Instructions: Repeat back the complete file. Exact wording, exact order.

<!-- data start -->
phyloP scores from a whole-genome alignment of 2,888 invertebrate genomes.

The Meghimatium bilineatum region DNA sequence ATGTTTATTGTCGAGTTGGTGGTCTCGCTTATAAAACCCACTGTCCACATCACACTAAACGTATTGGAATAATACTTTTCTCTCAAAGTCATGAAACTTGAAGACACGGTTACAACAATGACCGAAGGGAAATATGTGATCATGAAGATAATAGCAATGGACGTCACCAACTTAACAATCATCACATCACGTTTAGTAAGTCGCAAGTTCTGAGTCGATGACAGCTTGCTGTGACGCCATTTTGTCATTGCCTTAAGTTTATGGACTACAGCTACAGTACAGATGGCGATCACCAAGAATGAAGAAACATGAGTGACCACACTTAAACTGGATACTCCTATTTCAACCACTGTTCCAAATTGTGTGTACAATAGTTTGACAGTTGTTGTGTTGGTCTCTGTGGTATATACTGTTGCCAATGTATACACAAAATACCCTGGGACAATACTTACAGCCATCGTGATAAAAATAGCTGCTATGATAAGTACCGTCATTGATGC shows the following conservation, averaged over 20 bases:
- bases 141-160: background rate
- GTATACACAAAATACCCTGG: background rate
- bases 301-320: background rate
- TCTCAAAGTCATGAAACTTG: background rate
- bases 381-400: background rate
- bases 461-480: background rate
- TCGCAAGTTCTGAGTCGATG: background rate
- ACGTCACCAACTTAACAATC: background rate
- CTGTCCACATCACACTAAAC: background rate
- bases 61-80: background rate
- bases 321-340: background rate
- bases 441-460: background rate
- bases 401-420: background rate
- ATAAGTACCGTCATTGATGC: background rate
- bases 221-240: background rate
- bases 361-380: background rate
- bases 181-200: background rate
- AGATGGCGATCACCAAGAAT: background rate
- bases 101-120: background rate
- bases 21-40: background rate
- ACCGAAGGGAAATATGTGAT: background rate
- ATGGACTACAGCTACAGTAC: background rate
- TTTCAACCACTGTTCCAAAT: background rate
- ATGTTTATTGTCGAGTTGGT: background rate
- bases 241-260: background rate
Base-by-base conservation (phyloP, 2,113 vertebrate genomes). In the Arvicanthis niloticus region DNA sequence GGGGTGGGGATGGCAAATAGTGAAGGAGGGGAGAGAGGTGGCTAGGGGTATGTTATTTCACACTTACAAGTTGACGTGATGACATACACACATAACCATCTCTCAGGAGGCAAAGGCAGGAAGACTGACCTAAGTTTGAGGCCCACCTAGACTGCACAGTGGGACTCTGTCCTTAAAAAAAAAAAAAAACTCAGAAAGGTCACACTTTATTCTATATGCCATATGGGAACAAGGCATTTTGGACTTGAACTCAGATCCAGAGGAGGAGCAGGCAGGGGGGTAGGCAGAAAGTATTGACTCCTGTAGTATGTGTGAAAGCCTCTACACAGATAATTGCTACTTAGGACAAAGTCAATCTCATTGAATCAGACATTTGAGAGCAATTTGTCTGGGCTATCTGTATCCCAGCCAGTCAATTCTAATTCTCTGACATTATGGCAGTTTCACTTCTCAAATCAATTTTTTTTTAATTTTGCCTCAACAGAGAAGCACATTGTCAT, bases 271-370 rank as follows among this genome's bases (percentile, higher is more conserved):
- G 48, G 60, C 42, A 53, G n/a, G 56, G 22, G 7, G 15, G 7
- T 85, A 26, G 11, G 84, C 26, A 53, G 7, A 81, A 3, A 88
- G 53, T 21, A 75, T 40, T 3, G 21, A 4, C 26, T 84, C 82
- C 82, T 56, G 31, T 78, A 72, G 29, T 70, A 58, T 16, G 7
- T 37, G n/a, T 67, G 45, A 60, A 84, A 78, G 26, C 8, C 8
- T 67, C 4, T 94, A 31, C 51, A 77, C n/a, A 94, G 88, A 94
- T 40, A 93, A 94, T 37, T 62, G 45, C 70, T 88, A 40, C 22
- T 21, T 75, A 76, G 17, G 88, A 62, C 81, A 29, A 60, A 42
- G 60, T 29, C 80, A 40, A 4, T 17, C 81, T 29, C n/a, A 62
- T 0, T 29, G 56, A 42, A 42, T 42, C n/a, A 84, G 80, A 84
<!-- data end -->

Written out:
phyloP scores from a whole-genome alignment of 2,888 invertebrate genomes.

The Meghimatium bilineatum region DNA sequence ATGTTTATTGTCGAGTTGGTGGTCTCGCTTATAAAACCCACTGTCCACATCACACTAAACGTATTGGAATAATACTTTTCTCTCAAAGTCATGAAACTTGAAGACACGGTTACAACAATGACCGAAGGGAAATATGTGATCATGAAGATAATAGCAATGGACGTCACCAACTTAACAATCATCACATCACGTTTAGTAAGTCGCAAGTTCTGAGTCGATGACAGCTTGCTGTGACGCCATTTTGTCATTGCCTTAAGTTTATGGACTACAGCTACAGTACAGATGGCGATCACCAAGAATGAAGAAACATGAGTGACCACACTTAAACTGGATACTCCTATTTCAACCACTGTTCCAAATTGTGTGTACAATAGTTTGACAGTTGTTGTGTTGGTCTCTGTGGTATATACTGTTGCCAATGTATACACAAAATACCCTGGGACAATACTTACAGCCATCGTGATAAAAATAGCTGCTATGATAAGTACCGTCATTGATGC shows the following conservation, averaged over 20 bases:
- bases 141-160: background rate
- GTATACACAAAATACCCTGG: background rate
- bases 301-320: background rate
- TCTCAAAGTCATGAAACTTG: background rate
- bases 381-400: background rate
- bases 461-480: background rate
- TCGCAAGTTCTGAGTCGATG: background rate
- ACGTCACCAACTTAACAATC: background rate
- CTGTCCACATCACACTAAAC: background rate
- bases 61-80: background rate
- bases 321-340: background rate
- bases 441-460: background rate
- bases 401-420: background rate
- ATAAGTACCGTCATTGATGC: background rate
- bases 221-240: background rate
- bases 361-380: background rate
- bases 181-200: background rate
- AGATGGCGATCACCAAGAAT: background rate
- bases 101-120: background rate
- bases 21-40: background rate
- ACCGAAGGGAAATATGTGAT: background rate
- ATGGACTACAGCTACAGTAC: background rate
- TTTCAACCACTGTTCCAAAT: background rate
- ATGTTTATTGTCGAGTTGGT: background rate
- bases 241-260: background rate
Base-by-base conservation (phyloP, 2,113 vertebrate genomes). In the Arvicanthis niloticus region DNA sequence GGGGTGGGGATGGCAAATAGTGAAGGAGGGGAGAGAGGTGGCTAGGGGTATGTTATTTCACACTTACAAGTTGACGTGATGACATACACACATAACCATCTCTCAGGAGGCAAAGGCAGGAAGACTGACCTAAGTTTGAGGCCCACCTAGACTGCACAGTGGGACTCTGTCCTTAAAAAAAAAAAAAAACTCAGAAAGGTCACACTTTATTCTATATGCCATATGGGAACAAGGCATTTTGGACTTGAACTCAGATCCAGAGGAGGAGCAGGCAGGGGGGTAGGCAGAAAGTATTGACTCCTGTAGTATGTGTGAAAGCCTCTACACAGATAATTGCTACTTAGGACAAAGTCAATCTCATTGAATCAGACATTTGAGAGCAATTTGTCTGGGCTATCTGTATCCCAGCCAGTCAATTCTAATTCTCTGACATTATGGCAGTTTCACTTCTCAAATCAATTTTTTTTTAATTTTGCCTCAACAGAGAAGCACATTGTCAT, bases 271-370 rank as follows among this genome's bases (percentile, higher is more conserved):
- G 48, G 60, C 42, A 53, G n/a, G 56, G 22, G 7, G 15, G 7
- T 85, A 26, G 11, G 84, C 26, A 53, G 7, A 81, A 3, A 88
- G 53, T 21, A 75, T 40, T 3, G 21, A 4, C 26, T 84, C 82
- C 82, T 56, G 31, T 78, A 72, G 29, T 70, A 58, T 16, G 7
- T 37, G n/a, T 67, G 45, A 60, A 84, A 78, G 26, C 8, C 8
- T 67, C 4, T 94, A 31, C 51, A 77, C n/a, A 94, G 88, A 94
- T 40, A 93, A 94, T 37, T 62, G 45, C 70, T 88, A 40, C 22
- T 21, T 75, A 76, G 17, G 88, A 62, C 81, A 29, A 60, A 42
- G 60, T 29, C 80, A 40, A 4, T 17, C 81, T 29, C n/a, A 62
- T 0, T 29, G 56, A 42, A 42, T 42, C n/a, A 84, G 80, A 84